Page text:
This gravestone stands proudly in a churchyard which has been laid waste in order to simplify its care. It has an ancient story all its own, which is still told and retold by Bloxwich folk, who have always had an independent and rebellious streak!
It involves the traditional rivalry between the people of Walsall Foreign and those of Walsall Borough, the separate identity of which goes back at least as far as the 13th century when the Ruffus Charter mentions ‘forin woods’, and a lease of 1485 speaks of ‘the Manor of the Forren of Walsall’. In the Churchwarden’s Accounts of St. Matthew’s, the Borough and Foreign were frequently at odds over the church expenses and church rates, and the term is used in the 1627 charter granted by Charles 1.
The Borough was the rough equivalent of modern Walsall’s town centre, and the Foreign was that area within the Parish of Walsall which was outside the Borough – primarily Bloxwich, Little Bloxwich, Blakenall, Shelfield and Walsall Wood, but also including smaller places such as Pleck, Caldmore, Chuckery and Palfrey. Bloxwich was always the heart of the Foreign, its people proud to be ‘Forreners’ rather than ‘Burrowemen’.
But it was not until the 17th century and after that the main bone of contention between Borough and Foreign – the collection of a rate to ‘provide for the poor’ – brought the feuding to a peak. Over many years, the complex way in which the poor rate was assessed and divided was declared unfair on one side or another by feuding ‘Forreners’ and ‘Burrowemen’. The fact that the inhabitants of the Foreign were mainly Cavaliers or Presbyterians and those of the Borough, Roundheads or Cromwellians, did not help matters during times of Civil War and after!
Later, arguments about the distribution of funds from various charities caused more bad feeling to ferment. A further crisis occurred in 1752, when Samuel Wilks and John Whitehouse, Overseers for the Poor for the Foreign, retired, and the Justices of the Peace for Walsall refused to appoint others for the Foreign alone, and proceeded to make ‘one General and intire Rate through the whole Parish’. Since at this time the poor in the Borough greatly outnumbered those in the Foreign and the rate was three times as much in the pound, there were vigorous protests from the people of Great Bloxwich and the liberties of the Foreign.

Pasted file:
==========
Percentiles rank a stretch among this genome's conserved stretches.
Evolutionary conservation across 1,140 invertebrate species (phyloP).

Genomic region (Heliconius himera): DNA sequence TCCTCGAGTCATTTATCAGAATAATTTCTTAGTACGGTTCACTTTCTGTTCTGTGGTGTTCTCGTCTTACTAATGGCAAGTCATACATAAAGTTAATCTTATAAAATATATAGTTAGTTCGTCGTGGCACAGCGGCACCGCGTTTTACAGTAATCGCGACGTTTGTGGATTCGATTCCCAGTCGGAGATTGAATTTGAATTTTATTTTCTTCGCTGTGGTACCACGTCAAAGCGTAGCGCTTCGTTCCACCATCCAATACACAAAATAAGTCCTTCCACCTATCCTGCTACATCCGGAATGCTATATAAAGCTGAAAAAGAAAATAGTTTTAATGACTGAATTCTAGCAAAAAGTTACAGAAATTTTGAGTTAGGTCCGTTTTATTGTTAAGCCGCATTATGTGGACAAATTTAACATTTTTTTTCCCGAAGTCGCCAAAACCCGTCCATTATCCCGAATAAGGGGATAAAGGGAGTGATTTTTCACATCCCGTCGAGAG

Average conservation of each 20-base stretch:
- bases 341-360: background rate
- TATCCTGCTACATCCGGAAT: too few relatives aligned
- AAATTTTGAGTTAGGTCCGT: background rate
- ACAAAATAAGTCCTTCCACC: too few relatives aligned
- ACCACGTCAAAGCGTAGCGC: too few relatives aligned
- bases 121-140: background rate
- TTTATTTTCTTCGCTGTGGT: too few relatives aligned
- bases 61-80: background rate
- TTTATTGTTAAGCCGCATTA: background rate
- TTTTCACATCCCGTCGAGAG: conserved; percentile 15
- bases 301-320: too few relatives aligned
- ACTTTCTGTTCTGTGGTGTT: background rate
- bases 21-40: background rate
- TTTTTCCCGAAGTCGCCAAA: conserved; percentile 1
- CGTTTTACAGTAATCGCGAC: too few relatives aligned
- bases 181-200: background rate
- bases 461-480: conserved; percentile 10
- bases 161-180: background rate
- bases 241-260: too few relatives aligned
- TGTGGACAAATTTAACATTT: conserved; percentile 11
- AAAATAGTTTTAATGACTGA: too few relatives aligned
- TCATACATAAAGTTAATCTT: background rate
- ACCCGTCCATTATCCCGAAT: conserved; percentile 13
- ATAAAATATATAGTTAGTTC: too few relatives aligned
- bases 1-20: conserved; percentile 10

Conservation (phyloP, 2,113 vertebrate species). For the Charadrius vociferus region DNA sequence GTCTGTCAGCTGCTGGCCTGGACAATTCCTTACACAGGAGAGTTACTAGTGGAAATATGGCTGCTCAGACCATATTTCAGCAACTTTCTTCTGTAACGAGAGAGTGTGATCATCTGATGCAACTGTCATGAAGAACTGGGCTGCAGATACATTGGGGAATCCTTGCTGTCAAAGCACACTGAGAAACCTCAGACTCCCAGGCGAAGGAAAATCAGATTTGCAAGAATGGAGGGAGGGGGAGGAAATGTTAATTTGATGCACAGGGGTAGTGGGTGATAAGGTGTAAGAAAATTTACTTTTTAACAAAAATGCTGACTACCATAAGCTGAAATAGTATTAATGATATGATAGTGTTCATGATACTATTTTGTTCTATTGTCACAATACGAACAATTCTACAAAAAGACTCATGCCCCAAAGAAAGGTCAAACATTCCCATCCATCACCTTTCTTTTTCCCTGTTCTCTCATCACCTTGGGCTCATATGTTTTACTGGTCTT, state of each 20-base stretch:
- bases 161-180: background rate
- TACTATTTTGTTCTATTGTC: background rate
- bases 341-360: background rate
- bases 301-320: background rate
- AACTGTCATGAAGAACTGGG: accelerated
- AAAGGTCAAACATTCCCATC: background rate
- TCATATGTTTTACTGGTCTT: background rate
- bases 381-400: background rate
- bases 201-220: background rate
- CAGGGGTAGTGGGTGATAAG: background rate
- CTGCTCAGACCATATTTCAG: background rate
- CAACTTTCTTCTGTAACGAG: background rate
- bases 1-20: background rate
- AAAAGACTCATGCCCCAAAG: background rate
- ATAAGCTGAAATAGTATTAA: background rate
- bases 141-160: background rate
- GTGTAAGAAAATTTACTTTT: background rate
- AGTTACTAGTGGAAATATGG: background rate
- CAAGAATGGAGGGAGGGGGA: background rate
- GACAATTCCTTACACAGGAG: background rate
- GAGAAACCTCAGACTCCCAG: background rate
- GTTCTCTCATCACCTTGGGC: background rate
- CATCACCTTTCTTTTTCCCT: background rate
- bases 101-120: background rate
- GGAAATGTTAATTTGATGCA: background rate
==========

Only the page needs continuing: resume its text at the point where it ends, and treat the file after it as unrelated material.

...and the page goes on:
As a result of the controversy Samuel Wilks refused to give up his books to the Justices and went to prison for contempt of court, determined to resist the rate and declare the separateness of the Foreign which although technically incorrect was historically right, from previous practice and the desires of the people of the Foreign. He served his sentence with fortitude, and all the wealth and power of Bloxwich backed him in his fight for the independence of the Foreign.
In November 1753, the King’s Bench decided in favour of Bloxwich, and Samuel Wilks was the hero of the hour, but it was not until 1756 that the Walsall Justices finally gave in and appointed separate overseers for the Foreign.
Today, Samuel Wilks is buried in a place of honour with one of the few tombstones still standing in Bloxwich churchyard, his grave a place of pilgrimage for those who continue to stand up for the independent spirit of Bloxwich, and although the ‘Foreign’ disappeared as a poor law township in 1835, and as a ward in 1888, those of us who were born and bred there, myself included, are still proud to call ourselves true ‘Forreners’.